Residents urged to help in efforts to save the endemic Zwazo linet


The rare endemic Zwazo linet

The programme consisted of the setting up of 80 stations baited with rat poison at those above mentioned places. Since the first monitoring in October 2011, local residents were engaged in discussions on the Zwazo linet, the need to protect them and their habitats, as well as the need to keep rat densities (predators of the Zwazo linet) low through door-to-door meetings with residents. They welcomed the initiative to control rats in the area and were already seeing its results.

Interactions with residents inhabiting near the bait stations

Communities of La Misere, Souvenir and Grand Anse also benefited from a presentation on February 14, 2013. This was done to sensitise residents about the Seychelles White-eye; the problems encountered by this species and the need to assist in the control of the rat population.

The ‘talk’ was done during the parents and teachers general assembly organised by the La Mis่re school and was attended by some 60 residents. Residents were concerned with the level of waste in their districts. Some of the areas we visited were filled up with rubbish. Participants were urged to use bins properly and to avoid doing illegal dumping especially in the woods. Waste increases the amount of food and shelter available to rats and hence residents have a role to play in reducing access to food and shelter for the rats.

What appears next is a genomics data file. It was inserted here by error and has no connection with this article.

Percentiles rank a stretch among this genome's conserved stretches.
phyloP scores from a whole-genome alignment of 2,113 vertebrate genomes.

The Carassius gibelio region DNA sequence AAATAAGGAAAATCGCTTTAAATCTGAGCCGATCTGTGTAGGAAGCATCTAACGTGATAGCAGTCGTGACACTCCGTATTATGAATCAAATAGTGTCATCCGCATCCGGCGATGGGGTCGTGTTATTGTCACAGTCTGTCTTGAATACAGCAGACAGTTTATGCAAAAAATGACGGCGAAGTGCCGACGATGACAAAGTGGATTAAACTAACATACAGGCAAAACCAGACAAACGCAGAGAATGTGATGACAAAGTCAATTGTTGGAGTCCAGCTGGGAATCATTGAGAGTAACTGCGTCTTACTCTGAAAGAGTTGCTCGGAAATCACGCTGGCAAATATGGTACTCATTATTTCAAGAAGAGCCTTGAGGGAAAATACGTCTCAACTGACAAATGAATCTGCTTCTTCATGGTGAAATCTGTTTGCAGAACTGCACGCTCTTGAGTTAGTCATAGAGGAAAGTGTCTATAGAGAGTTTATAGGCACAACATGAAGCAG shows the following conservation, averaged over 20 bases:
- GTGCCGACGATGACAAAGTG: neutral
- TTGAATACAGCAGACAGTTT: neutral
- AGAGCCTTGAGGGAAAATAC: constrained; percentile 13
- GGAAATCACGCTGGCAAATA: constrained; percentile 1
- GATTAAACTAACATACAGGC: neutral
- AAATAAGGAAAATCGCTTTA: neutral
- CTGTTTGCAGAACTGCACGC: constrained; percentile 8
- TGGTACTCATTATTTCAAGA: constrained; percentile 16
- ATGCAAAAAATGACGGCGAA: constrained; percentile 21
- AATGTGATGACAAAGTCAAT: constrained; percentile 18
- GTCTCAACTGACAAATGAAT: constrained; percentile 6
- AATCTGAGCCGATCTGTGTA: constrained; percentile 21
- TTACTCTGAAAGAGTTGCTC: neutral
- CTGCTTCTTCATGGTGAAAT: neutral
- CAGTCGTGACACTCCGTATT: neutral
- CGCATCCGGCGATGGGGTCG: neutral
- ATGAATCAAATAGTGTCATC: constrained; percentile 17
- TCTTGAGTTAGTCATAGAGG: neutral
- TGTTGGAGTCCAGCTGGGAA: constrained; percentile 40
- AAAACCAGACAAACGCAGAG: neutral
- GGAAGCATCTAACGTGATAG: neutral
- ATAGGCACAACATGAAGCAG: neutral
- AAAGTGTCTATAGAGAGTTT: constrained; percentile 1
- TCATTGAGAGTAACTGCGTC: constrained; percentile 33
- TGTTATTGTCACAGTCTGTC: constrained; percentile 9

Setting up and (re-) baiting the stations with rodenticide blocks Setting up and (re-) baiting the stations with rodenticide blocks

Local communities were made aware of the importance of having the Zwazo linet in their community. Its importance is not only because it is a rare endemic bird but also because it provides a source of revenue for those who conduct bird watching as tour guides (socio-economic aspect of the species). The bird is hence a positive attraction.

Overall, the project was a success. By saving the Zwazo linet through rat control we are also saving ourselves since rat poses a serious health risk.

Residents were proud of the Zwazo linet but they seem not to know what action can be done to help and protect this species. That is why it is important to have a programme that engages local communities, which empower them and make them take ownership of the initiative (plant trees near their homes, do baiting themselves, conduct regular community clean-ups etc). In that way we can ensure active local participation in conservation programmes.


by Dr Elvina Henriette